New Overtime Rules in Limbo

Jill S. G. Palmeter, CPA, Principal (Nov, 2016)

As we’re sure you have heard, the controversial federal overtime rules issued by the U.S. Department of Labor (DOL) and poised to take effect on December 1, 2016 were blocked by a U.S. District Judge in Texas.  The Court issued a nationwide preliminary injunction enjoining the U.S. DOL from implementing and enforcing the new overtime rules.  These rules would have raised the minimum salary level for the executive, administrative and professional white collar exemptions to $47,476 per year, and forced the payment of overtime to approximately 4.2 million U.S. workers whose exempt administrative or professional salary exceeded the previous $23,660 threshold.  It was thought that the greatest impact of the change would be in not-for-profit organizations, retail companies, hotels and restaurants, where many management positions had salaries below the new threshold.

The states and business groups who ultimately filed a consolidated lawsuit claimed that the drastic salary threshold increase was arbitrary and that the rule “essentially creates a de facto salary-only test.” 

In trying to be proactive, some not-for-profits have already raised salaries or communicated that salaries would be raised effective December 1, 2016.  A retraction of a wage increase, could significantly harm employee morale.  For other exempt salaried positions that were being reclassified to hourly ones with overtime payment, this ruling does allow for such reclassifications to be canceled.  The question of employee morale should again be examined, as some reclassified employees liked the idea of being eligible for overtime pay, while others reclassified to nonexempt viewed this action as a demotion.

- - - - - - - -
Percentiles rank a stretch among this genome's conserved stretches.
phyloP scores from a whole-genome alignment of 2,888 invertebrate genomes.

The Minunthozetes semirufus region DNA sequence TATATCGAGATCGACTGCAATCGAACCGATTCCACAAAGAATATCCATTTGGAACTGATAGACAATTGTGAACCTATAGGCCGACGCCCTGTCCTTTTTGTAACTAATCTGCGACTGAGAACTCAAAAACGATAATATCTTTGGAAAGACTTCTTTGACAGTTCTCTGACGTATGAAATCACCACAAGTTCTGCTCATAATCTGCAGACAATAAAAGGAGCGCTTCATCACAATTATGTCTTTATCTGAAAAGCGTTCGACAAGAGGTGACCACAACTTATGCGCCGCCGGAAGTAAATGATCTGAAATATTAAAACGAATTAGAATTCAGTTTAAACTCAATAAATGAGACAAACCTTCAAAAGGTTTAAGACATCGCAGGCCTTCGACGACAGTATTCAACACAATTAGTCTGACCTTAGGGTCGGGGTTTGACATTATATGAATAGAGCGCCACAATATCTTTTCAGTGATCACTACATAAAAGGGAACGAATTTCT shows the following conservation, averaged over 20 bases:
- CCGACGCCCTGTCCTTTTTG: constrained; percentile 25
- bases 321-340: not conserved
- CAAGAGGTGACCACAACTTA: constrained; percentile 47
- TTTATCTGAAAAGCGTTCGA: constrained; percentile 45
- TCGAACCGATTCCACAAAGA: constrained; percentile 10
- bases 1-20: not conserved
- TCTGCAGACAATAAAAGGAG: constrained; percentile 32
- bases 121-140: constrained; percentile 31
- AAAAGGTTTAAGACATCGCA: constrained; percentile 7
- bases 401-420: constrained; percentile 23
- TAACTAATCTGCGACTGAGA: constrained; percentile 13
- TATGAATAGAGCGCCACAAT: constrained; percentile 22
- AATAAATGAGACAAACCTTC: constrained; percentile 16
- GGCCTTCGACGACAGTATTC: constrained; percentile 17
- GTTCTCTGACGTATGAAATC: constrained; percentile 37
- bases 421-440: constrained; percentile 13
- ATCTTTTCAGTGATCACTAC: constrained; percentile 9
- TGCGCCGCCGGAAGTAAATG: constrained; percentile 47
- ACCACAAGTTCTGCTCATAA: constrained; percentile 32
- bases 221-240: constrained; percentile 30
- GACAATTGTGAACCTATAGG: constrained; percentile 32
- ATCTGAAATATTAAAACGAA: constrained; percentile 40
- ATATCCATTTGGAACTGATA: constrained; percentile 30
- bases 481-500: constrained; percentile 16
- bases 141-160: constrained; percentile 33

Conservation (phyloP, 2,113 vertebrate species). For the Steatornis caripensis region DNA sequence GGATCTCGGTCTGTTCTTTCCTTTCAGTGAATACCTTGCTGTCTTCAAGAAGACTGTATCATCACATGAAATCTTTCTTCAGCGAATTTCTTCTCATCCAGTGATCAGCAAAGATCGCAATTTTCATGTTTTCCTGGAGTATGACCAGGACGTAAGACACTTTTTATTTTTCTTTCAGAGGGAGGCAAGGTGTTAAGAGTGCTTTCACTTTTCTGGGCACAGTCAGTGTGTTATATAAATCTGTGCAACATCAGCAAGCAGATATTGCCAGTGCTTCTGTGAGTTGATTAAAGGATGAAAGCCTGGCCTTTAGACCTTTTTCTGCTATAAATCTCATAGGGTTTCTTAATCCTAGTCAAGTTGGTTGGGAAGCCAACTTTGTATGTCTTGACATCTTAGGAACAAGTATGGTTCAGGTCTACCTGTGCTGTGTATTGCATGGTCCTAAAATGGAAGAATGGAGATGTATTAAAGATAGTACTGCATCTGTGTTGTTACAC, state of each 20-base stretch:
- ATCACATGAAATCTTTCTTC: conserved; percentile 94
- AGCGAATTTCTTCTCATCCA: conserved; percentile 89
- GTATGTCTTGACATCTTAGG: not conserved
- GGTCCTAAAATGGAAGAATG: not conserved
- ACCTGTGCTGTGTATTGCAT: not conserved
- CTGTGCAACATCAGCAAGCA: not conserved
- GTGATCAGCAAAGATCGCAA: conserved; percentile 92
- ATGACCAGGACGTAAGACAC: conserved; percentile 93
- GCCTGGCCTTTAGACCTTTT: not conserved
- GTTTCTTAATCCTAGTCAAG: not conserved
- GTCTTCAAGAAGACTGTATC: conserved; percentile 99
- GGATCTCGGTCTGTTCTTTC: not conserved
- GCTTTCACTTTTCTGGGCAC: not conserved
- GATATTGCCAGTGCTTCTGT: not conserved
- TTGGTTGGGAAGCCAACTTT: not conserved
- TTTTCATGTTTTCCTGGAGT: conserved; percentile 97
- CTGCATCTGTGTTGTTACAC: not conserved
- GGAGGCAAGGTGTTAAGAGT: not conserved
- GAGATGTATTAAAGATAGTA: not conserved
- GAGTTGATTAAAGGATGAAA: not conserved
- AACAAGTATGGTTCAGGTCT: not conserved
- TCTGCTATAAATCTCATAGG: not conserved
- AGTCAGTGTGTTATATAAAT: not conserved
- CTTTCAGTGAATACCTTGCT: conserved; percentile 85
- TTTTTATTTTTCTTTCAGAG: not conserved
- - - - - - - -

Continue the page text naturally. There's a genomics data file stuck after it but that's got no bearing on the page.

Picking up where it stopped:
Affected businesses now remain in limbo, as the preliminary court injunction must first become an official injunction requiring additional court hearings in the next 60 days.  At this point the DOL could appeal to the 5th U.S. Circuit Court of Appeals in New Orleans, but even a successful legal challenge there might be overturned by future Congressional legislation or withdrawn by President-elect Trump’s DOL. 

Dermody, Burke & Brown’s not-for-profit niche will continue to keep you apprised of any future changes.

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